Recently I traveled up Alexander Creek to check out the proposed “Crown Mountain Coking Coal Project” between Grave Lake and Racehorse Pass. Tucked up between and behind Elkview and Line Creek mines, and adjacent to two recently acquired private conservation lands, is a low ridge surrounded by jagged rocky mountain peaks and the Continental Divide / BC Alberta Border.
Here Jameson Resources / NWP Coal are proposing a large open pit coal mine.
This ridge would be removed by the proposed Crown Mountain Coking Coal Project
Numerous studies have shown that Alexander Creek is one of the last best north-south wildlife corridors in BC’s Southern Rockies, and is important to wildlife connectivity on a continental scale. It also conveniently connects to many critical east-west corridors crossing over into Alberta. It’s lower reaches along Highway 3 were recently purchased as conservation lands by Teck because of their importance to continental wildlife connectivity.
Lower Alexander Creek on recently acquired Private Conservation Lands.
While this valley has seen forestry activity and some mineral exploration, it is otherwise untouched. Because the waters are free of mine contaminants like selenium, cadmium and nitrates, it could be a prime candidate for enhanced selenium free trout habitat in the future. Much of this area is already within an Access Management Area (AMA) that restricts motorized vehicle use to protect the high wildlife values.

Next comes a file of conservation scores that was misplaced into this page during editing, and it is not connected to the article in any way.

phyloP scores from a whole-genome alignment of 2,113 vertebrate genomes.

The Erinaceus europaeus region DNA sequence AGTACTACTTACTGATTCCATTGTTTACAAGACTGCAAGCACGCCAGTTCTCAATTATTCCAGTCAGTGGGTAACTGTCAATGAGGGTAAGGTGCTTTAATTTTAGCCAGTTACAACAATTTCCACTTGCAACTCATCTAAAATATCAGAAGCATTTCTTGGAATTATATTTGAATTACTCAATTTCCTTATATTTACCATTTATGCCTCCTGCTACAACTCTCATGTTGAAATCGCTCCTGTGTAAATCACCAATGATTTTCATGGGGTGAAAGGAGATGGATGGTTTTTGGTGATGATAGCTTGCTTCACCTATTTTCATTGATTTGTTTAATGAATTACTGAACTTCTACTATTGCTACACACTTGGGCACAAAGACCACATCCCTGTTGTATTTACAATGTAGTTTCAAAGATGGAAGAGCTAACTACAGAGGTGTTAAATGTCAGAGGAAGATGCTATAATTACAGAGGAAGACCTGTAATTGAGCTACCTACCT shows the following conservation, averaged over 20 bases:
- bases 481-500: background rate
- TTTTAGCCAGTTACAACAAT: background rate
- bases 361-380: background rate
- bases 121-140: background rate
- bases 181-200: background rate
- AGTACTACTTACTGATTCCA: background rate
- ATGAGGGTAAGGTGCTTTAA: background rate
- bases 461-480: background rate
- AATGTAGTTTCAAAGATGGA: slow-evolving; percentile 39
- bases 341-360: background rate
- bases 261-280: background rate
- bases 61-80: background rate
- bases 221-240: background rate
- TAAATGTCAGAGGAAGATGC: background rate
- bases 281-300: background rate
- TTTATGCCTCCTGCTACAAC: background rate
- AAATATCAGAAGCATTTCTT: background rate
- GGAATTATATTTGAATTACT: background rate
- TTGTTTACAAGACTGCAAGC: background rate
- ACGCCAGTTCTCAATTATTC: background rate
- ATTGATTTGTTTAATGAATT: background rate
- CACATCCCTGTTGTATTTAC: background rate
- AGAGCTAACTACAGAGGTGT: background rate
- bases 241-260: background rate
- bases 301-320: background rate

The view from Racehorse Pass
In a landscape that is already heavily stressed and fractured by resource extraction activities, this is no place for a new mine.
Continuing up into Racehorse Pass towards Alberta, we find some amazing untouched Rocky Mountain wilderness—low passes surrounded by huge peaks straddling the continental divide.
Racehorse Pass. Alberta on the left, BC on the right. Future Limestone Quarry?
After further research, I found out that there is a proposal for a limestone quarry on the BC side of Racehorse Pass Originally proposed to be accessed via a road from Alberta. This was turned down by the local governments in Alberta. The company is now proposing to access this quarry via an access road up Alexander Creek, with 5 trucks an hour running 12 hours a day.
There is also another quarry proposed just south of Alexander Creek near Highway 3.
BBQ on the border. Crowsnest Mountain in the background. This is directly on the site of the proposed quarry.